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Cincinnati mayor, alum visits St. William

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Cincinnati Mayor John Cranley, left, points out his picture in a St. William yearbook to school staff during his March 14 visit to the school.
Cincinnati Mayor John Cranley, left, points out his picture in a St. William yearbook to school staff during his March 14 visit to the school. (CT Photo/John Stegeman)

By John Stegeman
The Catholic Telegraph

Among the students graduating St. William’s eighth grade in 1988, one dreamed of being an architect or an actor.

He ended up the Mayor of Cincinnati.

Mayor John Cranley attended the Price Hill institution from first through eighth grade before going on to St. Xavier High School and a collegiate career at John Carroll, and Harvard Law and Harvard Divinity.

John Cranley, then a third-grade student, is pictured in a St. William yearbook. (Courtesy Photo)

Cranley returned to his West Side of Cincinnati roots March 14 to address the current students of his Catholic grade school alma mater, telling them to focus on their studies.

Cranley credited the education and faith formation he received at St. William as a major factor in his life thus far.

“I really believe that the guiding principles of my life have been the faith, and the values taught here at St. Williams related to service of your fellow man and woman,” Cranley said. “To whom much is given, much is expected. If we’ve been given by God many blessings, we have an obligation to say thanks, and in saying thanks, to build our community. I hope all of you will take that seriously. I hope that all of you will try to be your best self and to pursue your dreams.”

After speaking for about 10 minutes on his goals as the mayor, (namely creating jobs, reducing violence, improving diversity and handling the budget) Cranley took questions from students. One asked how St. William prepared him for his future career in politics.

“It really is a well rounded holistic approach to education,” he said. “You have a serious focus on academics and you’re surrounded by the Catholic education where you remember that everything you do is to be centered on God, to remember that what we have is a gift and that we have to give back for how much we’ve been given and take care of our fellow man. That has really been an inspiration for me.”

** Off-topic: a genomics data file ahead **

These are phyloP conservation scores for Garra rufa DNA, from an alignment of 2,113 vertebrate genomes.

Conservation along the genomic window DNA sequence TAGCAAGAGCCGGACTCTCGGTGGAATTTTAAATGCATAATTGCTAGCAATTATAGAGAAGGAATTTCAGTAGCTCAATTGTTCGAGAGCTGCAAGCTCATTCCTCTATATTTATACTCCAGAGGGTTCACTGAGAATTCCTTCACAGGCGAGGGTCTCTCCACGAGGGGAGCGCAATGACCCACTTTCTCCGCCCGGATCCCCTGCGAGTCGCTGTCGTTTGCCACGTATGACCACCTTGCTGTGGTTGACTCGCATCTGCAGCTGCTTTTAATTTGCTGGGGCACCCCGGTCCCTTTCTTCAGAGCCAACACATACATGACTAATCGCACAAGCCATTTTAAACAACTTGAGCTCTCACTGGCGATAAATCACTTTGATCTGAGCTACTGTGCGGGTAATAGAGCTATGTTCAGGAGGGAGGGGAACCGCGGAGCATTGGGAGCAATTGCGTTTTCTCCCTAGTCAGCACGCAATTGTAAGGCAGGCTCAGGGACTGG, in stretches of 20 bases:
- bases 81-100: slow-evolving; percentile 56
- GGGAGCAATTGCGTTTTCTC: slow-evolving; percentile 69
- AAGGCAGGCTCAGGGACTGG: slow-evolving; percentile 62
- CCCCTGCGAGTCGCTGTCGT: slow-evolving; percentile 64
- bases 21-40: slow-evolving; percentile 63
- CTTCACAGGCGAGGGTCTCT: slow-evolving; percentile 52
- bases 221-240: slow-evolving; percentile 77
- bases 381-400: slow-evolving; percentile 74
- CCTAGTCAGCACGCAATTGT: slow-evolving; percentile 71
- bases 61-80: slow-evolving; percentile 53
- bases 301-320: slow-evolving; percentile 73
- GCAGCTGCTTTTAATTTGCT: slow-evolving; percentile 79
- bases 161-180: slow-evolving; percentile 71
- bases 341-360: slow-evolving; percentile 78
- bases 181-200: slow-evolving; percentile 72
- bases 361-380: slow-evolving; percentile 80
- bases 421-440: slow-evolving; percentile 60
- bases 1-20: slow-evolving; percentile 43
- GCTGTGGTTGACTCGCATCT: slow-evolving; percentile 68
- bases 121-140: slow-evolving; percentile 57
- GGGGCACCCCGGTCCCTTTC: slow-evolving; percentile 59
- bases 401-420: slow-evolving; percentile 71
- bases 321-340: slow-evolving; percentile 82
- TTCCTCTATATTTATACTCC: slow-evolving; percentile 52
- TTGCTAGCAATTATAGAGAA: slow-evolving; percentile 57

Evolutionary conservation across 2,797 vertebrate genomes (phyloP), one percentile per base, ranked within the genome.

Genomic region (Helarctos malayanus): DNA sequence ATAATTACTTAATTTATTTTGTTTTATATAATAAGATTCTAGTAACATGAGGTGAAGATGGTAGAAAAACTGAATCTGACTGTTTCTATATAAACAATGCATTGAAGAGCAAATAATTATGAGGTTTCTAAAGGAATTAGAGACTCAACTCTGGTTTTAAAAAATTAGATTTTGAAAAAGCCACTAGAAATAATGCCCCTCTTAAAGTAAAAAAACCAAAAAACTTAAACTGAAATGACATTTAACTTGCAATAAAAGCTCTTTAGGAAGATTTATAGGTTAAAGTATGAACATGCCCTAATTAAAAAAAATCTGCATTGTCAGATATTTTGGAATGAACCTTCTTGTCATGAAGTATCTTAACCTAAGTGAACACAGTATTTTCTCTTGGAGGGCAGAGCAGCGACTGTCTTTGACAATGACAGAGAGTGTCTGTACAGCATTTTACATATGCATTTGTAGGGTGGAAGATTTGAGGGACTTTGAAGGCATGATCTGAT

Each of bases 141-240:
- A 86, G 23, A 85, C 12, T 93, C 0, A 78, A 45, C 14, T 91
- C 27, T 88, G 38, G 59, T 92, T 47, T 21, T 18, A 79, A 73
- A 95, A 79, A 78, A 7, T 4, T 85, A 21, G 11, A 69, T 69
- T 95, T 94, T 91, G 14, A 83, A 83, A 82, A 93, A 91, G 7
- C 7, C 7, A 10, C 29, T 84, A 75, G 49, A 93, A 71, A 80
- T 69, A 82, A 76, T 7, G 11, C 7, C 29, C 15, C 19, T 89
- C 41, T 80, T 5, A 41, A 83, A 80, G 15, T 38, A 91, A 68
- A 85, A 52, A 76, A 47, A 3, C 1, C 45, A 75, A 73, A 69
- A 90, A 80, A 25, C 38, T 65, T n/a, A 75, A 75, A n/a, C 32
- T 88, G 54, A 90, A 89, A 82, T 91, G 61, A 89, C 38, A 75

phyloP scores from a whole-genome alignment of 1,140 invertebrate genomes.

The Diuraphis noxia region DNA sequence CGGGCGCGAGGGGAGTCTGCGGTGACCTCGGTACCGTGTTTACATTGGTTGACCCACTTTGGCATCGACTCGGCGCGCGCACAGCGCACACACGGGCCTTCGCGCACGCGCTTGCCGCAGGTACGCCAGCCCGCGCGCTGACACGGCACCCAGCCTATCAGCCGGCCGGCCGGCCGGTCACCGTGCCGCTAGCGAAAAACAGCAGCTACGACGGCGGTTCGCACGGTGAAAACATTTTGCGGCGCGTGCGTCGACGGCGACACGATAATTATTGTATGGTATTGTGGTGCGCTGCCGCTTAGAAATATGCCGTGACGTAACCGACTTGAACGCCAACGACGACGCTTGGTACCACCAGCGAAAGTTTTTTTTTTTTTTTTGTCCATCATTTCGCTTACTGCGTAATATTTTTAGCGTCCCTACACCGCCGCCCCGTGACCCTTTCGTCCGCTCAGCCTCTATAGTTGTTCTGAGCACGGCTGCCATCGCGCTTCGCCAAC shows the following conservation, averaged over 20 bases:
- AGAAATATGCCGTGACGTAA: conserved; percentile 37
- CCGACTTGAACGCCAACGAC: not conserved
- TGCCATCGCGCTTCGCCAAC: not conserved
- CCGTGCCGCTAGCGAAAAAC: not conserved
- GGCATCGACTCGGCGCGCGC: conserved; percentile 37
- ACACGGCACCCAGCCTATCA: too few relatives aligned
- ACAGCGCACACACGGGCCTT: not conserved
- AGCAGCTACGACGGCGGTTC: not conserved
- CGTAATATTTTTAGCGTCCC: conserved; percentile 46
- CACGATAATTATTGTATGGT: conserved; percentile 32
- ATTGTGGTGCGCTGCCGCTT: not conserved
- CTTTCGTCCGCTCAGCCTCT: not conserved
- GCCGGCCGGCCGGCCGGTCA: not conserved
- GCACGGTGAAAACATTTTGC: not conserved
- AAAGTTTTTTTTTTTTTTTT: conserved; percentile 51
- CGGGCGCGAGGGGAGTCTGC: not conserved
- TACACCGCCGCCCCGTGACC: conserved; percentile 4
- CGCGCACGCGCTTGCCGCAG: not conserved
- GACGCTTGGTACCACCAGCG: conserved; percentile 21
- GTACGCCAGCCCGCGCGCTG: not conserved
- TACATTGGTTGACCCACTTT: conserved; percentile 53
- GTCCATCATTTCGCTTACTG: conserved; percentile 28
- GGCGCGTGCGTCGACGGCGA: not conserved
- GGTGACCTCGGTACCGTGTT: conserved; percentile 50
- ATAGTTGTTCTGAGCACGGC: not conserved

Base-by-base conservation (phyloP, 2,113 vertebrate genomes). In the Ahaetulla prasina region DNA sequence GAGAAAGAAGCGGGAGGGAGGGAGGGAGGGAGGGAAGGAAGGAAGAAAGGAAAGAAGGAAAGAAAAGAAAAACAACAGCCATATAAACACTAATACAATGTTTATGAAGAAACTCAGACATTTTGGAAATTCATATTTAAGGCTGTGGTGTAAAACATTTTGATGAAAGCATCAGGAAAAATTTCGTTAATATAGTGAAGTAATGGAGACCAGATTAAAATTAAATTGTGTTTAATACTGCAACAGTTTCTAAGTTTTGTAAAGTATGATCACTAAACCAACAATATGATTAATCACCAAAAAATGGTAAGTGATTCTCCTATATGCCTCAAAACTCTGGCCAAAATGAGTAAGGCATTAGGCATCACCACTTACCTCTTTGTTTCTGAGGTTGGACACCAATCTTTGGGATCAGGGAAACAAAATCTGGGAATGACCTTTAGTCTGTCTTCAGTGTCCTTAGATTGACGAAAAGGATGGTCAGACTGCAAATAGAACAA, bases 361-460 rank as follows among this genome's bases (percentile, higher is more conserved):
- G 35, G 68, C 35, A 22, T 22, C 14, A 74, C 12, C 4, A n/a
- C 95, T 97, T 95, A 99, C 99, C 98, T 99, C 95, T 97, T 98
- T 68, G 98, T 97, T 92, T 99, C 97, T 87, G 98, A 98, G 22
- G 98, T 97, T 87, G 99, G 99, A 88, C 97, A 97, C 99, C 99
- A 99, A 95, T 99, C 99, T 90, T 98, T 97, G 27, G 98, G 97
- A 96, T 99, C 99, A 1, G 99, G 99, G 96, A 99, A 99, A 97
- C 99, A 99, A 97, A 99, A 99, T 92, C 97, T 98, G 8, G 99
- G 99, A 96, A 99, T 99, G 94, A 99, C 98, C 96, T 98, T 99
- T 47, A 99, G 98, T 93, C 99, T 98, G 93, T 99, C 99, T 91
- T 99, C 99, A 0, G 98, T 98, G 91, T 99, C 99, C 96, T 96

Another student asked Cranley if he always dreamed of being mayor.

“I don’t think I wanted to be mayor when I was in grade school,” he said. “What I remember as a kid was wanting to be an architect, but I think at some point everybody wants to be an architect. Then I spent years in high school wanting to go into show business, which is pretty close to politics. I did theater in high school and college and even law school. I thought about doing that but I remember my mom once said to me, ‘You’re good on stage, but you’re not that good.'”

Finally, a teacher asked for the mayor’s advice on how students can improve their communities.

“First and foremost is by doing your primary job, and as you have more time, do your secondary and third jobs,” Cranley said. “Your first job is to be a good student and to get very serious about your academics… The second is with your family in your neighborhood, to look after each other… You have a right to demand from us a better city.”

Cranley said fellow St. William alums helped to set up his visit, adding that he was honored to be asked to return to his alma mater and speak to students.

“It is very humbling,” he said. “I remember being here and having big dreams. To come back here as mayor is cool.”

Cranley said there could be a future mayor walking in the same footsteps even now. St. Williams’ Principal Michael Monnig seemed to agree.

“I think it really helps to motivate the students to see you can come out of the halls of St. William and be a success,” he said.


This article originally appeared in the April 2014 print edition of The Catholic Telegraph.

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